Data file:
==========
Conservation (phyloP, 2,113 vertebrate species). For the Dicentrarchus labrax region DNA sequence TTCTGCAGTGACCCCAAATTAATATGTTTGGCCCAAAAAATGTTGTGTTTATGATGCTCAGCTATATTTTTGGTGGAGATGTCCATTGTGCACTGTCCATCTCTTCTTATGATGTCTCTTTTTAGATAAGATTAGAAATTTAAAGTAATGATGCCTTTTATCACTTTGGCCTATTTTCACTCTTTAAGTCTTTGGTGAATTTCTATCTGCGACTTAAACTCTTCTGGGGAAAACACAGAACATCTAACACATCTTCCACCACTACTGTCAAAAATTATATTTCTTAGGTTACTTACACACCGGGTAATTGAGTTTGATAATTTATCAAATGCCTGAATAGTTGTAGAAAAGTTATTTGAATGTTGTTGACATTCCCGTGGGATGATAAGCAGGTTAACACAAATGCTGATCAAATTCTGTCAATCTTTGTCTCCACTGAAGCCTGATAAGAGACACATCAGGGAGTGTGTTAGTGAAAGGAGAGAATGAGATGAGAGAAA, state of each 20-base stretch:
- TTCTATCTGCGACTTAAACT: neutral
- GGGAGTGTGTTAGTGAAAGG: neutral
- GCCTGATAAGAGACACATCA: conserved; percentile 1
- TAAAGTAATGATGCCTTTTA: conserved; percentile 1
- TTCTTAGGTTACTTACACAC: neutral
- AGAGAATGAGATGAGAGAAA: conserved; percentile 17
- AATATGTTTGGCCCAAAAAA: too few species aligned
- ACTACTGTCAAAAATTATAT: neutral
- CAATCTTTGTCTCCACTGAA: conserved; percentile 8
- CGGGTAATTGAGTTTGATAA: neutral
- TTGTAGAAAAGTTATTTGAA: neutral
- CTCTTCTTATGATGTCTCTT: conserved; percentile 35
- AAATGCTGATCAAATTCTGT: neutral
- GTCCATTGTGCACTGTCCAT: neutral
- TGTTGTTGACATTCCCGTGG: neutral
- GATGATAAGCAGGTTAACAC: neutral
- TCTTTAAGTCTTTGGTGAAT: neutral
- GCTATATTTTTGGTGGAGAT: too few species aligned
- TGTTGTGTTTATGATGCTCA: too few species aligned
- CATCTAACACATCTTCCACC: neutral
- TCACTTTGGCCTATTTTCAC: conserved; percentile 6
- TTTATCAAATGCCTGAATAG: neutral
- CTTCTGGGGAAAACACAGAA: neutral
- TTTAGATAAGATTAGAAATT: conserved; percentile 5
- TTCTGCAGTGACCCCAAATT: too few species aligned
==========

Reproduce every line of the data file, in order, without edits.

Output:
Conservation (phyloP, 2,113 vertebrate species). For the Dicentrarchus labrax region DNA sequence TTCTGCAGTGACCCCAAATTAATATGTTTGGCCCAAAAAATGTTGTGTTTATGATGCTCAGCTATATTTTTGGTGGAGATGTCCATTGTGCACTGTCCATCTCTTCTTATGATGTCTCTTTTTAGATAAGATTAGAAATTTAAAGTAATGATGCCTTTTATCACTTTGGCCTATTTTCACTCTTTAAGTCTTTGGTGAATTTCTATCTGCGACTTAAACTCTTCTGGGGAAAACACAGAACATCTAACACATCTTCCACCACTACTGTCAAAAATTATATTTCTTAGGTTACTTACACACCGGGTAATTGAGTTTGATAATTTATCAAATGCCTGAATAGTTGTAGAAAAGTTATTTGAATGTTGTTGACATTCCCGTGGGATGATAAGCAGGTTAACACAAATGCTGATCAAATTCTGTCAATCTTTGTCTCCACTGAAGCCTGATAAGAGACACATCAGGGAGTGTGTTAGTGAAAGGAGAGAATGAGATGAGAGAAA, state of each 20-base stretch:
- TTCTATCTGCGACTTAAACT: neutral
- GGGAGTGTGTTAGTGAAAGG: neutral
- GCCTGATAAGAGACACATCA: conserved; percentile 1
- TAAAGTAATGATGCCTTTTA: conserved; percentile 1
- TTCTTAGGTTACTTACACAC: neutral
- AGAGAATGAGATGAGAGAAA: conserved; percentile 17
- AATATGTTTGGCCCAAAAAA: too few species aligned
- ACTACTGTCAAAAATTATAT: neutral
- CAATCTTTGTCTCCACTGAA: conserved; percentile 8
- CGGGTAATTGAGTTTGATAA: neutral
- TTGTAGAAAAGTTATTTGAA: neutral
- CTCTTCTTATGATGTCTCTT: conserved; percentile 35
- AAATGCTGATCAAATTCTGT: neutral
- GTCCATTGTGCACTGTCCAT: neutral
- TGTTGTTGACATTCCCGTGG: neutral
- GATGATAAGCAGGTTAACAC: neutral
- TCTTTAAGTCTTTGGTGAAT: neutral
- GCTATATTTTTGGTGGAGAT: too few species aligned
- TGTTGTGTTTATGATGCTCA: too few species aligned
- CATCTAACACATCTTCCACC: neutral
- TCACTTTGGCCTATTTTCAC: conserved; percentile 6
- TTTATCAAATGCCTGAATAG: neutral
- CTTCTGGGGAAAACACAGAA: neutral
- TTTAGATAAGATTAGAAATT: conserved; percentile 5
- TTCTGCAGTGACCCCAAATT: too few species aligned